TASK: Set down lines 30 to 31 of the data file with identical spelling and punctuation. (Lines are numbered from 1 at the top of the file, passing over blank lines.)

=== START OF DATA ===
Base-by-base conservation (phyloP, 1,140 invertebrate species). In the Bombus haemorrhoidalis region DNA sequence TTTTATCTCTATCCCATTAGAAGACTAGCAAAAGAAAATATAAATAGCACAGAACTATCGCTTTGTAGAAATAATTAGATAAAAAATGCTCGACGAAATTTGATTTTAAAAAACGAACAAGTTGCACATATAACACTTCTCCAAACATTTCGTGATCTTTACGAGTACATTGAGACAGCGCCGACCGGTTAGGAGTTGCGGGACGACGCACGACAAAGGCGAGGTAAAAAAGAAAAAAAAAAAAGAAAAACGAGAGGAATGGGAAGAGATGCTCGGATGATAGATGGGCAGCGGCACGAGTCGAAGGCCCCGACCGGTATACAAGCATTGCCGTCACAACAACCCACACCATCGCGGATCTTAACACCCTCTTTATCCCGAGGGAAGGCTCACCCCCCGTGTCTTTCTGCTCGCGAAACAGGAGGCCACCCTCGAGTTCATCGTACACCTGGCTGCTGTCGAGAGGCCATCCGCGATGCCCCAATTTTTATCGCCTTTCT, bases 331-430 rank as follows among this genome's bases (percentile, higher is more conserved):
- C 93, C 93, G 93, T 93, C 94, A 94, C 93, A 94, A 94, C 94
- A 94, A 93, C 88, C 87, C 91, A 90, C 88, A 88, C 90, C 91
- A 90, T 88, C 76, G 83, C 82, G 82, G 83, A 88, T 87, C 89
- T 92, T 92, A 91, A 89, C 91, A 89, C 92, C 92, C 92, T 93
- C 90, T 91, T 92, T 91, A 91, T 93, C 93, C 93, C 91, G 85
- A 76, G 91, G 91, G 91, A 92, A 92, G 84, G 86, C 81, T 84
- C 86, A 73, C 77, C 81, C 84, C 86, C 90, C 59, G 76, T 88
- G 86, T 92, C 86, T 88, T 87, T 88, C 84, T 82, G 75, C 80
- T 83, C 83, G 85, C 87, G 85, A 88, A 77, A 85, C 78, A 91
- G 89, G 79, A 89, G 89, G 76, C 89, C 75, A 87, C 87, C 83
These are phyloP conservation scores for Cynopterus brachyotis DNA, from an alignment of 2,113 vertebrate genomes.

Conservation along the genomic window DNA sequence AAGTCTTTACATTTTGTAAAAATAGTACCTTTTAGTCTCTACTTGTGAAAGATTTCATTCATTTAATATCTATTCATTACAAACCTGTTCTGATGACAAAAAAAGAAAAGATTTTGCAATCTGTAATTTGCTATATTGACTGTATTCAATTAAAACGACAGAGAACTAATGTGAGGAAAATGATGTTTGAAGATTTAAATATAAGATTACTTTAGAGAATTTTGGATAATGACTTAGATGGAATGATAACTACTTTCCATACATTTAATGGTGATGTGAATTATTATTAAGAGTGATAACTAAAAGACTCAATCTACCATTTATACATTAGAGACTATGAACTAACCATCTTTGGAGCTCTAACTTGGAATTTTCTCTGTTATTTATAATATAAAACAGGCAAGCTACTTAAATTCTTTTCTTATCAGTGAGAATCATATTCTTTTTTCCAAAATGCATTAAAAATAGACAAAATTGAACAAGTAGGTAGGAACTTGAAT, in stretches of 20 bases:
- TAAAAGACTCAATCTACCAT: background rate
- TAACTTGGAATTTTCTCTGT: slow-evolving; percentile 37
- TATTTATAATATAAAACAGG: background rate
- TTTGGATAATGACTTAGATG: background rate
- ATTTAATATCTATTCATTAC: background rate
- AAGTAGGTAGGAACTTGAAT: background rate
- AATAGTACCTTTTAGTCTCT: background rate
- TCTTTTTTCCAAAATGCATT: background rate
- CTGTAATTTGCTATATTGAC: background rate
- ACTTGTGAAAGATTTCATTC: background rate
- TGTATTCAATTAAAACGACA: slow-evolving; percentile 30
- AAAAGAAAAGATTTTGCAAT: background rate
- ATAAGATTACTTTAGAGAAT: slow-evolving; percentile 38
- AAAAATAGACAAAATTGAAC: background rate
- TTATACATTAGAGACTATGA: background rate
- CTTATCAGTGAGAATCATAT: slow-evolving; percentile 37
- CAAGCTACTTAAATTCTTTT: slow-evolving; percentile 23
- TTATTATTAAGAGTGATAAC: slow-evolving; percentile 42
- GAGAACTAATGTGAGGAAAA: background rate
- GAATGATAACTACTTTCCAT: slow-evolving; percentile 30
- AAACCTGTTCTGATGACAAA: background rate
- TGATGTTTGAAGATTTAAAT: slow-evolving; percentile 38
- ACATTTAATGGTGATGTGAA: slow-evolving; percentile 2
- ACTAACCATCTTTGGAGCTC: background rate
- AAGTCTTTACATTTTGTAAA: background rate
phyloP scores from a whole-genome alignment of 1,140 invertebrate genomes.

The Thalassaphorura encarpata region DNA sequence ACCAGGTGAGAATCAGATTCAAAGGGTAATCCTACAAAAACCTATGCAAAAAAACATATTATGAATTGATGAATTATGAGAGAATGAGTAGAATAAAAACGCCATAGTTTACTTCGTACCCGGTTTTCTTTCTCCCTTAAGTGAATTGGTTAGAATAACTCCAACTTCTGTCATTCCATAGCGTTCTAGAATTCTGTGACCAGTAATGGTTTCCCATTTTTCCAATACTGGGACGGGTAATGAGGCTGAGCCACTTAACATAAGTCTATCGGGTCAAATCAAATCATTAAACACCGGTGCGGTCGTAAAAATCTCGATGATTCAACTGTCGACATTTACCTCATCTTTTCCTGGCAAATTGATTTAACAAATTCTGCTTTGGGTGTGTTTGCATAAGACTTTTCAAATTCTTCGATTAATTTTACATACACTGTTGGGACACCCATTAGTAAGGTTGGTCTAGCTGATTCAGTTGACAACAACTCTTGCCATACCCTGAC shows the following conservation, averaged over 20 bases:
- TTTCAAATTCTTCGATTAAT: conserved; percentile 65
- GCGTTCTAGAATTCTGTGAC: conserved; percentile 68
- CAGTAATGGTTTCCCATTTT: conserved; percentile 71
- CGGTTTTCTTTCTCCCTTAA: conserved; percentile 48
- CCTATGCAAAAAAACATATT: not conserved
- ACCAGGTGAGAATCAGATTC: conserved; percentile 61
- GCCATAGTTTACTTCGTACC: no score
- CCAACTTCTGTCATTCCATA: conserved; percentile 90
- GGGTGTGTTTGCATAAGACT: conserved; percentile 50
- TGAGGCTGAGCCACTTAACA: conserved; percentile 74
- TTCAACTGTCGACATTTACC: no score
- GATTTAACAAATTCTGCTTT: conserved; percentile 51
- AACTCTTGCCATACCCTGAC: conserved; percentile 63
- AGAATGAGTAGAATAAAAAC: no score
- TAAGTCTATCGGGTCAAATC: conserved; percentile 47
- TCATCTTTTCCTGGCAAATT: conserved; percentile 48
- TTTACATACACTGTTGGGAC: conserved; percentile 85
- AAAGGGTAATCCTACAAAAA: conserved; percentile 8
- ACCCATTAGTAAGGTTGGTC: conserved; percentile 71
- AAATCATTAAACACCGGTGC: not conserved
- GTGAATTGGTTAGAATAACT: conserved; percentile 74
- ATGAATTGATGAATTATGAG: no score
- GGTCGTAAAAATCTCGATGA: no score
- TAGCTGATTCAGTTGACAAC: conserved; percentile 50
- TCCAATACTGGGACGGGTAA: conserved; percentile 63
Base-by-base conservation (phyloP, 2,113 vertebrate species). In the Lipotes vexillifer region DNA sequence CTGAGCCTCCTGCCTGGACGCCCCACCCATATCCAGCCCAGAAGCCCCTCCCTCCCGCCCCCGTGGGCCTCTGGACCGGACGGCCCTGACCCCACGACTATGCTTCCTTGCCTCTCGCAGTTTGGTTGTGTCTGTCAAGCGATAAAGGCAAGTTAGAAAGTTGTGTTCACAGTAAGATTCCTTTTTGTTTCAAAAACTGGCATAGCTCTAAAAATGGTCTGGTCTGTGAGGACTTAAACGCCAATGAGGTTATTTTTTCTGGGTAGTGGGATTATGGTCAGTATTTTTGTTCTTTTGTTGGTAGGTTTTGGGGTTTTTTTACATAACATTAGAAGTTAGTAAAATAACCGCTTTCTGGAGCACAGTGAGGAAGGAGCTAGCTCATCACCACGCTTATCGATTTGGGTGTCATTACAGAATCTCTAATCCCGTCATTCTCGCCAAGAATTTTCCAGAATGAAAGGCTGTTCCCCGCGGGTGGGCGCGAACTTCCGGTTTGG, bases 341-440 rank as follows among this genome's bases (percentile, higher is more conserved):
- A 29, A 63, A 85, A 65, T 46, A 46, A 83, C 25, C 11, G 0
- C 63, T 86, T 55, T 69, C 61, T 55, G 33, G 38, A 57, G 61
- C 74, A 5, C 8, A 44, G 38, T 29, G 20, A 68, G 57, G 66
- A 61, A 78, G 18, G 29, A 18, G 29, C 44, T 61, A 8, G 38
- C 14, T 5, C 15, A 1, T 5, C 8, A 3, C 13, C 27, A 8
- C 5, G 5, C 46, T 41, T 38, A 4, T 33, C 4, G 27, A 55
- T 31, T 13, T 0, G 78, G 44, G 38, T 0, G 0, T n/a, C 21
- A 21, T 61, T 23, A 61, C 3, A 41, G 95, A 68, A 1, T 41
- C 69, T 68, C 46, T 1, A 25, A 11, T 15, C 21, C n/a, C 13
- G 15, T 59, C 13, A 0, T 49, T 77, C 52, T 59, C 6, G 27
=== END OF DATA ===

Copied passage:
- CAAGCTACTTAAATTCTTTT: slow-evolving; percentile 23
- TTATTATTAAGAGTGATAAC: slow-evolving; percentile 42